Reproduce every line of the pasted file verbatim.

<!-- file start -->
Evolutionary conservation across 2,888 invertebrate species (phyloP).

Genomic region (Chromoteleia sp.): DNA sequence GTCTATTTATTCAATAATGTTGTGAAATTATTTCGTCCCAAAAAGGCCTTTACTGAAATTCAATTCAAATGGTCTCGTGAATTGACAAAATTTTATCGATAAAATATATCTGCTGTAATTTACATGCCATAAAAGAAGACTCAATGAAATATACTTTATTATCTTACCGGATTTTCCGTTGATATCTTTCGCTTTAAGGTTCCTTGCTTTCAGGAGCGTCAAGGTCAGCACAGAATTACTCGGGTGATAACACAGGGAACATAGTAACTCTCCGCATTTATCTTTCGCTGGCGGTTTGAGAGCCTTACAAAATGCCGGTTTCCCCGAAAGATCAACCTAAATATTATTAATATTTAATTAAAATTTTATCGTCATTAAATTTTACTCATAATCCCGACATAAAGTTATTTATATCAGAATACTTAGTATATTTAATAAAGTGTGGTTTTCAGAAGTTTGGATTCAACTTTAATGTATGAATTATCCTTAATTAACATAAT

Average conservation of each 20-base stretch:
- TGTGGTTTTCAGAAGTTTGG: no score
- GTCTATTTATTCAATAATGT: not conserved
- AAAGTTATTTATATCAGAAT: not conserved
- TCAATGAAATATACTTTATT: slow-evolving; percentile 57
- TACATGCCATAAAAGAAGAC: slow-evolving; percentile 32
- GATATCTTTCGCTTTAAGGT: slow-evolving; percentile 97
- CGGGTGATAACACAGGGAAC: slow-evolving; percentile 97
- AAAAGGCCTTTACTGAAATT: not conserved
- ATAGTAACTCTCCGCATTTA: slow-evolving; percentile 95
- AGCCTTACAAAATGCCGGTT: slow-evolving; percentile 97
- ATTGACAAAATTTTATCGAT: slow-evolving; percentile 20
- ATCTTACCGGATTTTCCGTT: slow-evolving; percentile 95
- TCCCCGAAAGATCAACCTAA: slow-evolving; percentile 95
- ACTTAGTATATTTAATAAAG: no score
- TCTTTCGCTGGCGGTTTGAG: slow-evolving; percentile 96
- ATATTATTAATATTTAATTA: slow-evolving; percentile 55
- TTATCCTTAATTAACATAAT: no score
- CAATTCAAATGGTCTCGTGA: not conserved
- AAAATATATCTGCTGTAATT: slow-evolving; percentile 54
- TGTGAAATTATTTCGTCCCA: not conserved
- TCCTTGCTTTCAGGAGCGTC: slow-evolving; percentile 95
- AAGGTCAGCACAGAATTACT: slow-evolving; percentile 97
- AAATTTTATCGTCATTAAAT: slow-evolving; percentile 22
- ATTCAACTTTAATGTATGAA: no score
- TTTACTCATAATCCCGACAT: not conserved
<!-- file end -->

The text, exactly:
Evolutionary conservation across 2,888 invertebrate species (phyloP).

Genomic region (Chromoteleia sp.): DNA sequence GTCTATTTATTCAATAATGTTGTGAAATTATTTCGTCCCAAAAAGGCCTTTACTGAAATTCAATTCAAATGGTCTCGTGAATTGACAAAATTTTATCGATAAAATATATCTGCTGTAATTTACATGCCATAAAAGAAGACTCAATGAAATATACTTTATTATCTTACCGGATTTTCCGTTGATATCTTTCGCTTTAAGGTTCCTTGCTTTCAGGAGCGTCAAGGTCAGCACAGAATTACTCGGGTGATAACACAGGGAACATAGTAACTCTCCGCATTTATCTTTCGCTGGCGGTTTGAGAGCCTTACAAAATGCCGGTTTCCCCGAAAGATCAACCTAAATATTATTAATATTTAATTAAAATTTTATCGTCATTAAATTTTACTCATAATCCCGACATAAAGTTATTTATATCAGAATACTTAGTATATTTAATAAAGTGTGGTTTTCAGAAGTTTGGATTCAACTTTAATGTATGAATTATCCTTAATTAACATAAT

Average conservation of each 20-base stretch:
- TGTGGTTTTCAGAAGTTTGG: no score
- GTCTATTTATTCAATAATGT: not conserved
- AAAGTTATTTATATCAGAAT: not conserved
- TCAATGAAATATACTTTATT: slow-evolving; percentile 57
- TACATGCCATAAAAGAAGAC: slow-evolving; percentile 32
- GATATCTTTCGCTTTAAGGT: slow-evolving; percentile 97
- CGGGTGATAACACAGGGAAC: slow-evolving; percentile 97
- AAAAGGCCTTTACTGAAATT: not conserved
- ATAGTAACTCTCCGCATTTA: slow-evolving; percentile 95
- AGCCTTACAAAATGCCGGTT: slow-evolving; percentile 97
- ATTGACAAAATTTTATCGAT: slow-evolving; percentile 20
- ATCTTACCGGATTTTCCGTT: slow-evolving; percentile 95
- TCCCCGAAAGATCAACCTAA: slow-evolving; percentile 95
- ACTTAGTATATTTAATAAAG: no score
- TCTTTCGCTGGCGGTTTGAG: slow-evolving; percentile 96
- ATATTATTAATATTTAATTA: slow-evolving; percentile 55
- TTATCCTTAATTAACATAAT: no score
- CAATTCAAATGGTCTCGTGA: not conserved
- AAAATATATCTGCTGTAATT: slow-evolving; percentile 54
- TGTGAAATTATTTCGTCCCA: not conserved
- TCCTTGCTTTCAGGAGCGTC: slow-evolving; percentile 95
- AAGGTCAGCACAGAATTACT: slow-evolving; percentile 97
- AAATTTTATCGTCATTAAAT: slow-evolving; percentile 22
- ATTCAACTTTAATGTATGAA: no score
- TTTACTCATAATCCCGACAT: not conserved